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KEY FEATURES

ESSENTIALS OF DIAGNOSIS

  • Heart rates > 100 bpm at rest or with minimal exertion

  • Mean heart rate > 90 bpm over 24 hours

  • P waves identical or nearly identical to sinus P wave

  • Chronic duration of symptoms

  • Exclusion of other causes of sinus tachycardia

GENERAL CONSIDERATIONS

  • Frequently seen in young female health care workers

  • May occur transiently after ablation of other supraventricular arrhythmias

  • The arrhythmia is nonparoxysmal and not associated with an underlying cardiac pathologic process

  • Alteration in autonomic tone with increase in sympathetic output or reduction in parasympathetic tone is likely to be the primary abnormality

  • Primary problem of the sinus node itself and beta-adrenergic hypersensitivity suggested in some studies

  • May cause tachycardia cardiomyopathy if untreated

CLINICAL PRESENTATION

SYMPTOMS AND SIGNS

  • Chest pain

  • Palpitations

  • Dyspnea

  • Near syncope

PHYSICAL EXAM FINDINGS

  • Tachycardia

DIFFERENTIAL DIAGNOSIS

  • Appropriate sinus tachycardia

  • Sinus node reentry

  • Atrial tachycardia

  • Postural orthostatic tachycardia syndrome (POTS)

DIAGNOSTIC EVALUATION

LABORATORY TESTS

  • Serum thyroid-stimulating hormone

  • CBC, basic metabolic panel

ELECTROCARDIOGRAPHY

  • ECG to document rhythm disorder

IMAGING STUDIES

  • Echocardiogram if there are features of heart failure

DIAGNOSTIC PROCEDURES

  • Electrophysiologic study may be necessary to establish mechanism of arrhythmia and determine suitability for ablation

TREATMENT

CARDIOLOGY REFERRAL

  • Electrophysiology referral is required if heart rate cannot be controlled with adequate doses of beta blockers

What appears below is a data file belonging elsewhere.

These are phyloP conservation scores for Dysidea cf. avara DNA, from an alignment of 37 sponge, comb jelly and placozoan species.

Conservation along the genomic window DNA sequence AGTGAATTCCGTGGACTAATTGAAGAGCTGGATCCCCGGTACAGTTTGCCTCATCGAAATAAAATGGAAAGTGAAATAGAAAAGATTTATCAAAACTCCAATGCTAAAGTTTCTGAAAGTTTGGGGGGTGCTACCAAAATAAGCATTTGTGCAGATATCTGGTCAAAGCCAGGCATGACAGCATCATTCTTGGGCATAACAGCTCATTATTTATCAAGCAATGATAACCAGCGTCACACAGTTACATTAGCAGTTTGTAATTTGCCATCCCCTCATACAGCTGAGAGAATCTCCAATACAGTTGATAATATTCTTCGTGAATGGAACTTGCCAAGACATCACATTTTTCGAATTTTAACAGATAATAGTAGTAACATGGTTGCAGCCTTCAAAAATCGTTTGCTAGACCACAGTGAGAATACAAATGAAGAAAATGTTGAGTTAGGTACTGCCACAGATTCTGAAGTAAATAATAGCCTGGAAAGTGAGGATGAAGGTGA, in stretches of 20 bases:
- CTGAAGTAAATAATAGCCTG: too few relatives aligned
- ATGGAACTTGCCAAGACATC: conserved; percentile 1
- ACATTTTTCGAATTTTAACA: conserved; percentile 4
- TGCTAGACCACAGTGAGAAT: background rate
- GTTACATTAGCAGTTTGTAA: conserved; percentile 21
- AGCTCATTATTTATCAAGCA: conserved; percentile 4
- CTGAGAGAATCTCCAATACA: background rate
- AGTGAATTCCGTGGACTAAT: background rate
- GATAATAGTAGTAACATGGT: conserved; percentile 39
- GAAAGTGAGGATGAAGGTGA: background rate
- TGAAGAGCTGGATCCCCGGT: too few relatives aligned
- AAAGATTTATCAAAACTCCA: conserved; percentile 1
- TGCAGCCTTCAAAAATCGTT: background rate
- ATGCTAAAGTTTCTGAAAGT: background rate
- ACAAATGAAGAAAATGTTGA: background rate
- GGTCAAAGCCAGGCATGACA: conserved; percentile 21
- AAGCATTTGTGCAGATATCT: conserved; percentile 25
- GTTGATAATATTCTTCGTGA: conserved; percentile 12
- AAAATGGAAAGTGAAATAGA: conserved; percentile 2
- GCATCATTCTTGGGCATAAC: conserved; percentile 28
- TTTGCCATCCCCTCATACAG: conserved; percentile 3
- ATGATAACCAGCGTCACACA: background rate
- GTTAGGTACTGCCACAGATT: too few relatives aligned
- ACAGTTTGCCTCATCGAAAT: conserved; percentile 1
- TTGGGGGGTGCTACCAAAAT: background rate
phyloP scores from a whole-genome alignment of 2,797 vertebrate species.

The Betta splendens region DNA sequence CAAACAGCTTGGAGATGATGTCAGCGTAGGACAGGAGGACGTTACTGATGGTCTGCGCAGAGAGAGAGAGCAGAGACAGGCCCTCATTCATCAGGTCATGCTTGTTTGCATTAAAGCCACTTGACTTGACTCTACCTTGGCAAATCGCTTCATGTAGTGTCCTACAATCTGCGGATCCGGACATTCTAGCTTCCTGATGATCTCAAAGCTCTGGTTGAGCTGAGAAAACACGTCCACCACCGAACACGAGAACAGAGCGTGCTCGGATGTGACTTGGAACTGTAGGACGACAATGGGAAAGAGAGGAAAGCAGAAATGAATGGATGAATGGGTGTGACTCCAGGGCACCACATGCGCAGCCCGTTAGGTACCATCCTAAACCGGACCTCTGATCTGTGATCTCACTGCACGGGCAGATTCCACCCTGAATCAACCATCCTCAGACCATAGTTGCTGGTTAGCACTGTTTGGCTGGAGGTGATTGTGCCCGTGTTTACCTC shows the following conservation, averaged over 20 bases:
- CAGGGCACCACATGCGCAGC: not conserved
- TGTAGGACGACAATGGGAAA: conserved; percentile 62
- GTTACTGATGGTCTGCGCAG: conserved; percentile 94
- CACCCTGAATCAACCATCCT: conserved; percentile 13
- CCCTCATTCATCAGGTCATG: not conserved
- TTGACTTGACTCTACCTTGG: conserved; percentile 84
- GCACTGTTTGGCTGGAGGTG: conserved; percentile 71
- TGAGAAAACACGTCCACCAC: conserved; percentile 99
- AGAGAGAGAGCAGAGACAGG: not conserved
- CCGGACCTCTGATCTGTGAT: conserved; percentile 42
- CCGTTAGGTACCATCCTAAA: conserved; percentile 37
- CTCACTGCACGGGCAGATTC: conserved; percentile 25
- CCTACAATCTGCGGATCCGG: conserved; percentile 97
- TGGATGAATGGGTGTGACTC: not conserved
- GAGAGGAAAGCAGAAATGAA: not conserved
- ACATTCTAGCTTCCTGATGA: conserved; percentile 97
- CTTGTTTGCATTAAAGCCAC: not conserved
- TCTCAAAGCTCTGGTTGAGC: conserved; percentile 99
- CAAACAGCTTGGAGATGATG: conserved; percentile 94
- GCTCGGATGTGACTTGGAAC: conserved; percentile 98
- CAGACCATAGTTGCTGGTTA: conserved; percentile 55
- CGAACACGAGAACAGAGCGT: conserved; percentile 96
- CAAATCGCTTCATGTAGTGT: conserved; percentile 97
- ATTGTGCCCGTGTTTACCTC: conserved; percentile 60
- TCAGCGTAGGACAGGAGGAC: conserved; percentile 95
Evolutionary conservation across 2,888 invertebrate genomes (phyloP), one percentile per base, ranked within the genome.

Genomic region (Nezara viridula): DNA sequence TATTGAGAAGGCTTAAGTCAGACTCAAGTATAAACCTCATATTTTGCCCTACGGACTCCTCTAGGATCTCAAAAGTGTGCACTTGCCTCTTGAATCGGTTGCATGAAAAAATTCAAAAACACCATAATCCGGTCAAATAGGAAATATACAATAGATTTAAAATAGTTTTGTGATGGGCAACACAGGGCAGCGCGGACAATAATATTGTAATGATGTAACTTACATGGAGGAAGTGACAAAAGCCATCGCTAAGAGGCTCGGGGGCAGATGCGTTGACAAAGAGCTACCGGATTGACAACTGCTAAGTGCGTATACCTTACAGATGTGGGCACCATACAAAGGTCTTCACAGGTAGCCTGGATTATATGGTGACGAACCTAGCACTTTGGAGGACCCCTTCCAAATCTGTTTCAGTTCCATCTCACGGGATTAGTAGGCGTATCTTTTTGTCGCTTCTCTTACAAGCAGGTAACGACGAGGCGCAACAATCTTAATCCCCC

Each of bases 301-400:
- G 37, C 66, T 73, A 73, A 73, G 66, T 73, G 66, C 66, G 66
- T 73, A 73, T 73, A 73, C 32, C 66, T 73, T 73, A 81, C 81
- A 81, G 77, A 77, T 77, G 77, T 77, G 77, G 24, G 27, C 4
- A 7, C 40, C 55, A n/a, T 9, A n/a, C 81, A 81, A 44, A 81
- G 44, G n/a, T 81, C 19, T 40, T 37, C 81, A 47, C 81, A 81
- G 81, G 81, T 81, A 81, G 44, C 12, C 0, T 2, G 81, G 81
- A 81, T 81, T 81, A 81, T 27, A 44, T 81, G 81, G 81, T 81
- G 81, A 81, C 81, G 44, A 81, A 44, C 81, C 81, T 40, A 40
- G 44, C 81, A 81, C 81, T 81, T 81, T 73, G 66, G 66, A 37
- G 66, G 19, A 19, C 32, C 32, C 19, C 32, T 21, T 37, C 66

HOSPITALIZATION CRITERIA

  • Usually not required except in tachycardia cardiomyopathy

MEDICATIONS

  • High doses of beta blockers (atenolol 100–200 mg/day) or propranolol 320 mg/day

  • Rate-lowering calcium channel blockers

THERAPEUTIC PROCEDURES

  • Radiofrequency modification of sinoatrial node (high recurrence rate of 20–30%)

  • Intracoronary ethanol ablation may be tried in selected patients

SURGERY

  • Surgery rarely done

  • Surgical exclusion of right atrium

  • Intraoperative cryoablation

MONITORING

  • Monitor heart rate and symptoms of cardiomyopathy

DIET AND ACTIVITY

  • General healthy lifestyle

ONGOING MANAGEMENT

HOSPITAL DISCHARGE CRITERIA

  • After control of heart failure

FOLLOW-UP

  • Frequent follow-up may be needed to titrate medications

  • Follow-up 2–4 weeks after radiofrequency ablation

COMPLICATIONS

  • Cardiomyopathy

  • Complications of radiofrequency ablation include:

    • – Need for a pacemaker

    • – Superior vena cava syndrome

PROGNOSIS

  • Patient may remain symptomatic, but mortality is uncommon except when associated with advanced heart failure

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